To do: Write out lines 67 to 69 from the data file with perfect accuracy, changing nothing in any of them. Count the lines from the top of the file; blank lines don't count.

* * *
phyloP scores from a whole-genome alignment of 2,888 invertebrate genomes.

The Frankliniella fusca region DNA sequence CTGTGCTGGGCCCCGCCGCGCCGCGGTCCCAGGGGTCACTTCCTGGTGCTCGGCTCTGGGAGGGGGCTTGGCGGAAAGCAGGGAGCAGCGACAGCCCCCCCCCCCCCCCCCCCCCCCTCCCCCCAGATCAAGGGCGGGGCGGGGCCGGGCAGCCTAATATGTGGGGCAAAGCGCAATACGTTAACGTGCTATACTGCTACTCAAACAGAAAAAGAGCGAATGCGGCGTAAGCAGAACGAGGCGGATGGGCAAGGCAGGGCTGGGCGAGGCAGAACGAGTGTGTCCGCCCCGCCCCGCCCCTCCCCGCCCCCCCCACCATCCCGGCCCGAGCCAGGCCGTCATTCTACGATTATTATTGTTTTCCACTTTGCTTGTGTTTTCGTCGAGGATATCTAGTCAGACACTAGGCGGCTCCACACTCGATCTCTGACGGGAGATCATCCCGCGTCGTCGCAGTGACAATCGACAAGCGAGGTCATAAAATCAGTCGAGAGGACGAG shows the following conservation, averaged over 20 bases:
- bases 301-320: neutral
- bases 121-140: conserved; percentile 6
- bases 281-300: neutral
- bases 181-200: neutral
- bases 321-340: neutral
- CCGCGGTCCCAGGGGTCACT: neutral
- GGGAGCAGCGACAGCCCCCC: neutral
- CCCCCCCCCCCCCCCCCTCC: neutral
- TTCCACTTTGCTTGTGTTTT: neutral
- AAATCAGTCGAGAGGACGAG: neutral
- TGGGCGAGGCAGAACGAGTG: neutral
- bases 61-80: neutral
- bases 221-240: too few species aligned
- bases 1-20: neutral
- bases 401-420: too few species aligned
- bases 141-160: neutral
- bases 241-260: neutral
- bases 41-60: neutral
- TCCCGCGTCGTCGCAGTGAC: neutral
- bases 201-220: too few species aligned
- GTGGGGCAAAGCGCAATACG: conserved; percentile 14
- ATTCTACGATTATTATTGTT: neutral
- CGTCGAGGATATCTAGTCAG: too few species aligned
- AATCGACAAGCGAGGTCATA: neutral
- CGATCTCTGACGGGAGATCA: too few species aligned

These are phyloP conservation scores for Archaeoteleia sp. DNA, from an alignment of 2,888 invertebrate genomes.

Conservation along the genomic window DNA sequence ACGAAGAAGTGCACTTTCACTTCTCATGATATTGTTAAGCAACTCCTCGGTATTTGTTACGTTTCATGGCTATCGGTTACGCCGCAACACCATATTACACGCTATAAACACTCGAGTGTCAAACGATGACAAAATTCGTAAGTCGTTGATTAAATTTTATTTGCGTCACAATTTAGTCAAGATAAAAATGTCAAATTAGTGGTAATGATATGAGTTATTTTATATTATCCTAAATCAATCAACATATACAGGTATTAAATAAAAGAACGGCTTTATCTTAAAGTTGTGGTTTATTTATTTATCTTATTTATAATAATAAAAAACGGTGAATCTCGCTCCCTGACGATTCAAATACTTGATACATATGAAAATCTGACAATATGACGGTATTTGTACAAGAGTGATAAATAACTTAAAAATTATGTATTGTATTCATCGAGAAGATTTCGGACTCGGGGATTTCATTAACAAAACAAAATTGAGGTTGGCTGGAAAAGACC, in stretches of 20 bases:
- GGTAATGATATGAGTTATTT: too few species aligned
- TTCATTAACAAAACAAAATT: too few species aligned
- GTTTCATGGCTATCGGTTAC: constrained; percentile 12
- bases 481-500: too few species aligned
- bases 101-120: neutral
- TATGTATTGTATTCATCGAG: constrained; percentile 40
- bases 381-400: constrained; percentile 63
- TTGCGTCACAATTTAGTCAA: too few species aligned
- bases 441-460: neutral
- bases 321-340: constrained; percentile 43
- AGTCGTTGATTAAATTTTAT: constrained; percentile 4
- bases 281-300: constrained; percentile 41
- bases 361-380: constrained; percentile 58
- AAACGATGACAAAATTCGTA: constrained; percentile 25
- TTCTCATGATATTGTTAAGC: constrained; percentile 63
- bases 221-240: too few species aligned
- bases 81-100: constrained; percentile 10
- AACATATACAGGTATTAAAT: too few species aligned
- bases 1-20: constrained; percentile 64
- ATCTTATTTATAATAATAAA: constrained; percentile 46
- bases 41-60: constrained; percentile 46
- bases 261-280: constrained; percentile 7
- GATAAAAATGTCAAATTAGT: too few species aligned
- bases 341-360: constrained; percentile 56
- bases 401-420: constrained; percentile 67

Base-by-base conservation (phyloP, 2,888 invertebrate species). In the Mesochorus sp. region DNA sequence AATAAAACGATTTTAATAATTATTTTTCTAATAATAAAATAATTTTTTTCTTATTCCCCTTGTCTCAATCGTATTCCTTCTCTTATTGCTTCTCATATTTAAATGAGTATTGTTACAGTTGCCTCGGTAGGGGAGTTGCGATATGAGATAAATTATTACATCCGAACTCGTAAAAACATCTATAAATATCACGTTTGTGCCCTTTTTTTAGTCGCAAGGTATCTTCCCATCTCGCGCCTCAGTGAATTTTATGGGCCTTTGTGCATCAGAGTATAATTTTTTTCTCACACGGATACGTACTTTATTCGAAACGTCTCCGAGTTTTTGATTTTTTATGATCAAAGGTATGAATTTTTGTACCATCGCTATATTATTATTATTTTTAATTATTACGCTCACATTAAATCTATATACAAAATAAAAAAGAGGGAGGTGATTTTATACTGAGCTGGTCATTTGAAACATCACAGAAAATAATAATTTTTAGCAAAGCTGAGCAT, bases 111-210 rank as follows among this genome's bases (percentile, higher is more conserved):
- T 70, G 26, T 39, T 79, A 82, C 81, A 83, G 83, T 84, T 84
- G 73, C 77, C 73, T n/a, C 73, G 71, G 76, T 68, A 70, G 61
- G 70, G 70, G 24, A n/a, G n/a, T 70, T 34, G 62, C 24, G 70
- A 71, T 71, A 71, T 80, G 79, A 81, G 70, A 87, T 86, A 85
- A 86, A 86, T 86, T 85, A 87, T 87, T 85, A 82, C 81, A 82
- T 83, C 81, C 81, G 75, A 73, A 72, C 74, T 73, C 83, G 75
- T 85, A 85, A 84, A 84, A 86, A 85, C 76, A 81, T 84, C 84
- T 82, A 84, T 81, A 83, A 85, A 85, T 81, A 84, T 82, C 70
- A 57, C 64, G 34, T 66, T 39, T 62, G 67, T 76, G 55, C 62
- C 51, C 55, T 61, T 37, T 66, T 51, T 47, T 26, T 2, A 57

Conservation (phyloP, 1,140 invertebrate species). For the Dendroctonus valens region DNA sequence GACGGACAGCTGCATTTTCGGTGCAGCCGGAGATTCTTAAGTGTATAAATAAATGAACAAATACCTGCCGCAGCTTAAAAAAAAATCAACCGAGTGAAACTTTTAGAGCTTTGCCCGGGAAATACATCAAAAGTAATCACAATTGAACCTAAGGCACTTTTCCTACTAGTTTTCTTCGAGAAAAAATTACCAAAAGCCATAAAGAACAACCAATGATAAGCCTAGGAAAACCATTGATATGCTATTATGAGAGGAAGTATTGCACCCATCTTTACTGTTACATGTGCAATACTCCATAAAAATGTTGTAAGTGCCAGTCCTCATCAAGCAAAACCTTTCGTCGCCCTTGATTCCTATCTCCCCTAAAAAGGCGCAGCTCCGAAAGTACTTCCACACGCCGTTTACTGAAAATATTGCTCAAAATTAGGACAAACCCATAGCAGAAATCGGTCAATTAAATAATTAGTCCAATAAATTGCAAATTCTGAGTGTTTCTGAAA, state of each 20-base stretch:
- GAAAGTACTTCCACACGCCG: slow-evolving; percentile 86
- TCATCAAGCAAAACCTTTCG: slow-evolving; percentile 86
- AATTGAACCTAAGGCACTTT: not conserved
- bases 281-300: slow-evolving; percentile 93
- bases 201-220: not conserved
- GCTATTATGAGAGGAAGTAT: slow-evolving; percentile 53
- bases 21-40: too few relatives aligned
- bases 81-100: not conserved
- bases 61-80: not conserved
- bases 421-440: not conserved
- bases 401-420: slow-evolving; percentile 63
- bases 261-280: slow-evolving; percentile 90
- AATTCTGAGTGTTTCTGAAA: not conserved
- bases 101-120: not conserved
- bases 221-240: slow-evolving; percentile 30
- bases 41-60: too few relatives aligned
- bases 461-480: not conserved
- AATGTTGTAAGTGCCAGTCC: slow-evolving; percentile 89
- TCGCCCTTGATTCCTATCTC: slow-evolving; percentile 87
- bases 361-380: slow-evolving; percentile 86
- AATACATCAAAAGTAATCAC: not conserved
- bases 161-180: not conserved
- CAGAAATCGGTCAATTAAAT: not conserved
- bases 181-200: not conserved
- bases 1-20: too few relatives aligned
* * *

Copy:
- GAAAGTACTTCCACACGCCG: slow-evolving; percentile 86
- TCATCAAGCAAAACCTTTCG: slow-evolving; percentile 86
- AATTGAACCTAAGGCACTTT: not conserved